An eccentric man aged about 40 lives alone in a decrepit house in Tokyo. He periodically transforms into a giant, about 30 meters tall, and defends Japan by battling similarly sized monsters that turn up and destroy buildings.
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I appreciate the very candid nature of Big Man Japan. All of his reactions and indirect answers to questions – very Japanese and true to life. Without reading too much into this story, I enjoyed watching Big Man Japan walk a line of much responsibility and little respect. It was a goofy film and it served its purpose.
I dug this a lot. Could the giant superhero represent our governments fighting their inevitable, telltale, propagandized enemies while the financial world continues playing their games pulling the profit strings and we all laugh. Did I dig to deep?
In Matsumoto's satirical tribute to the Kaiju films and serials of his youth (particularly Ultraman,) he portrays the sad, exploited, little man who is forced to carry on the thankless family tradition of protecting his vulnerable island nation. Through his masterful use of costumes, sets, special effects, and his own deadpan clowning, he dismantles the cult of technological progress and its complacent progeny.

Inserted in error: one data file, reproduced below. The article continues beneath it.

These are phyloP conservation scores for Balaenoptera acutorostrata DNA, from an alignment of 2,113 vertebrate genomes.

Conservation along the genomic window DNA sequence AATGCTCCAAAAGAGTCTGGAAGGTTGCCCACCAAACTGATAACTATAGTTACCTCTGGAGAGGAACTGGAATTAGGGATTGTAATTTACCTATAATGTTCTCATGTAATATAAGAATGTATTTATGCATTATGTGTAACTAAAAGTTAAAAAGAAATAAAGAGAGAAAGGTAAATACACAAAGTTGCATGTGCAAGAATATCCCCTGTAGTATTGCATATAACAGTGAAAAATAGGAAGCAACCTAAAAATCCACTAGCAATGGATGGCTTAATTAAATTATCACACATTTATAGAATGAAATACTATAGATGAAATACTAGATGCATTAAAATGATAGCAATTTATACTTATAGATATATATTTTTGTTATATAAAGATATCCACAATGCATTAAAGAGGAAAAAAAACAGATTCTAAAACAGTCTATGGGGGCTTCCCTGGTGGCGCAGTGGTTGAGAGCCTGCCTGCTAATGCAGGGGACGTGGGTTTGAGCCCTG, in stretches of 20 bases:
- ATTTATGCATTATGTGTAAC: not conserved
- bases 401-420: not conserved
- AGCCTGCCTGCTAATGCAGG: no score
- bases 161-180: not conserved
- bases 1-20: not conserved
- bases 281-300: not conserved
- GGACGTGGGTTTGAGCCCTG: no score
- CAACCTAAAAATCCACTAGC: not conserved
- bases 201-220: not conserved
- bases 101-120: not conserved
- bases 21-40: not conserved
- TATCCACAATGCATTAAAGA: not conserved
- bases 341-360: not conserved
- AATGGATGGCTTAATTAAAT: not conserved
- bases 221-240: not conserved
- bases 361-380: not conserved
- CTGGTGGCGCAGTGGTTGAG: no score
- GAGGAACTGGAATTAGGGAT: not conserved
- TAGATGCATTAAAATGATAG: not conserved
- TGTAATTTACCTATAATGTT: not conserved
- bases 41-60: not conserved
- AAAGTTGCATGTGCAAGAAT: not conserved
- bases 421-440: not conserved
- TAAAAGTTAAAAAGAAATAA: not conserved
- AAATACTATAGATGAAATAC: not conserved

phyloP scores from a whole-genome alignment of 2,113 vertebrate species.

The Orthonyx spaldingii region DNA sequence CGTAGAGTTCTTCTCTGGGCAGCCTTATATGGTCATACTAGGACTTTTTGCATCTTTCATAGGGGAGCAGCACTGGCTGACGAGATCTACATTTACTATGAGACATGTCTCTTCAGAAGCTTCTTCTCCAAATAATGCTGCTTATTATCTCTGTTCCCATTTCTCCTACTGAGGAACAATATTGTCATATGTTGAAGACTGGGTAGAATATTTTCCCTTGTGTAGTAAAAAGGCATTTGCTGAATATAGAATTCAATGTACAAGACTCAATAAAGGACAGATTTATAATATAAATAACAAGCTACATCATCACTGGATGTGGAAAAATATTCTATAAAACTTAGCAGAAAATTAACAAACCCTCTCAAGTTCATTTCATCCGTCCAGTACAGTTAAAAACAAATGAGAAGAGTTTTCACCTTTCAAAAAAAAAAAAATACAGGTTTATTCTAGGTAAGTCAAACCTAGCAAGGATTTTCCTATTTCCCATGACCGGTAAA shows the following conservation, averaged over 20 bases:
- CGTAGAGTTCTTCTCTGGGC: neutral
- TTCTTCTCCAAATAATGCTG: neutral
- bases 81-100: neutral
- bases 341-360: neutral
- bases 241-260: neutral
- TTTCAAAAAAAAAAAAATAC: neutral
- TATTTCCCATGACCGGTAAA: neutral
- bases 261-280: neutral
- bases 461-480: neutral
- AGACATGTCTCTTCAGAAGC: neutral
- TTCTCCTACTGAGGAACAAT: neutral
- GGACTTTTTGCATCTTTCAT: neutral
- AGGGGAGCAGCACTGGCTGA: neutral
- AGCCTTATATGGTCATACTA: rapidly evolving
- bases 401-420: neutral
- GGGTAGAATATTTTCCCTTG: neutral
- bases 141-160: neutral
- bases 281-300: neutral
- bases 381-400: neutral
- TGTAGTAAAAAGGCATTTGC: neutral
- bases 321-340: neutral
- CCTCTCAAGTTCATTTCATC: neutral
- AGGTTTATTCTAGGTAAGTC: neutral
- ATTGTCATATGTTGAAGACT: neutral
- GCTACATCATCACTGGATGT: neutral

A poignant lament for middle age, generational divides, and the alienation of progress; a clever mockumentary, and commentary on Japanese culture; a hilarious kaiju film. All those things, combined. Matsumoto more than pulls off the triple threat of writing, directing, and starring as the awkward but affable Dai Soto. Absurd and smart and sweet and fun. Unforgivable missed opportunity with giant cat notwithstanding.
Interesting kind of movie between documentary (or better: mockumentary) and parody. Liked the genre crossing and its comment on monster and superheroe movies very much and really had fun... especially with the weird end.
A tragicomic lamentation of boomers aging in a nation of indolent, disengaged modernity that has forgotten its past. A sardonic critique of the dubious incursion of Western influences on post-war Japan. A pathetic eulogy for old school traditions that hang onto life like a senile grandpa in a loincloth. Ridiculous, hilarious, outrageous and depressing as hell.